Small and isolated deposits of minerals are scattered all over SADC countries. These often lend themselves to economic exploitation through small-scale mining. With modest demand on capital expenditure and a short lead-time, they also provide employment opportunities for the local population. In certain countries, artisanal miners are exploited by companies who buy their produce cheaply. Artisanal mining in its current form in most SADC countries is poorly regulated and often not taxed.

SADC-Parliamentary Forum adopts Barometer

Extractive companies, big or small, must abide by the laws of the country in which they operate. In most African countries, some companies behave like states within states. Therefore, it is important to guide both national and foreign companies on how they should behave.

Recommended Principles and Guidelines for Extractive Companies


Experience and research have shown that extractive industries have not benefitted local communities much in Africa. Women and girls tend to suffer both directly and indirectly from the negative impacts of such industries. Due to historical reasons, women and girls tend to be more economically disadvantaged thus putting them at a higher risk of exploitation and underpayment. Evidence from research also shows that extractive industries undermine their natural environment, health and other rights.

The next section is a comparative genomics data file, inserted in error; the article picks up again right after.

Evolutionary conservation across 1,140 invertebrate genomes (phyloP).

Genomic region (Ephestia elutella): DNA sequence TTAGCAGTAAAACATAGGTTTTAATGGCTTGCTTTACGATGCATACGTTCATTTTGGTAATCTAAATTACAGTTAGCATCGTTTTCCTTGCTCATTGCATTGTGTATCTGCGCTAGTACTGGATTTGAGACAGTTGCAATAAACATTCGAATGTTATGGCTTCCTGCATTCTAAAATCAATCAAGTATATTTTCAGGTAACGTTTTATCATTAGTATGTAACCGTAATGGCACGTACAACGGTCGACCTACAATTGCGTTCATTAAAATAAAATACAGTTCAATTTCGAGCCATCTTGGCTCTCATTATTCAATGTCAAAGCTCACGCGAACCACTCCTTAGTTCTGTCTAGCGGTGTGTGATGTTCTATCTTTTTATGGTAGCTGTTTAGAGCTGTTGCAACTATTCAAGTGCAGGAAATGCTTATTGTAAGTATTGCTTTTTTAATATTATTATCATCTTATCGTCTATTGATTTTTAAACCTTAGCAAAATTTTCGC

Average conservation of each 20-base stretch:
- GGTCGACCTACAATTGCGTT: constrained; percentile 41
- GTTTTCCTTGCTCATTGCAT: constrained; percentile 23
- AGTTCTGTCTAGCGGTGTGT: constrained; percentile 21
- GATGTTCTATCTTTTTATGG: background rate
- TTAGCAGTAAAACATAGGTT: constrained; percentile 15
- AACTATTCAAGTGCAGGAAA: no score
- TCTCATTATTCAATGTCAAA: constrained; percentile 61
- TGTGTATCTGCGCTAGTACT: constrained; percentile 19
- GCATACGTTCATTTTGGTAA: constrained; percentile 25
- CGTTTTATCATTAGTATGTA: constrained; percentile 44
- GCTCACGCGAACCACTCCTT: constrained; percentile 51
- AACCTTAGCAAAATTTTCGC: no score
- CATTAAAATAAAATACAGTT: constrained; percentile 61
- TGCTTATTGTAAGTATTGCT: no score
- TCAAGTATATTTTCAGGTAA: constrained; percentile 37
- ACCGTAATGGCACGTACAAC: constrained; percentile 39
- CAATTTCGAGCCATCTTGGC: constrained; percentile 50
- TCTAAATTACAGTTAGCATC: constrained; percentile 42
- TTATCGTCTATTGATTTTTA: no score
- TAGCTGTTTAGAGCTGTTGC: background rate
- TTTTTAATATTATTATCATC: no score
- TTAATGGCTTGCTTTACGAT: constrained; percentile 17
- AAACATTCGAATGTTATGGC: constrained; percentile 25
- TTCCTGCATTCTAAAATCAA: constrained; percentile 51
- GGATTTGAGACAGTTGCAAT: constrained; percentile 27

There are two economic realities on the African continent today. You will find the first one in World Bank, IMF and Africa Development Bank reports – and in articles across the globe about ‘Africa Rising’. This reality depicts Africa as a continent that is forging ahead – onwards and upwards. And some of the world’s best performing economies are indeed in Africa, such as Angola and Mozambique, which are growing at an extractive-powered rate of knots.

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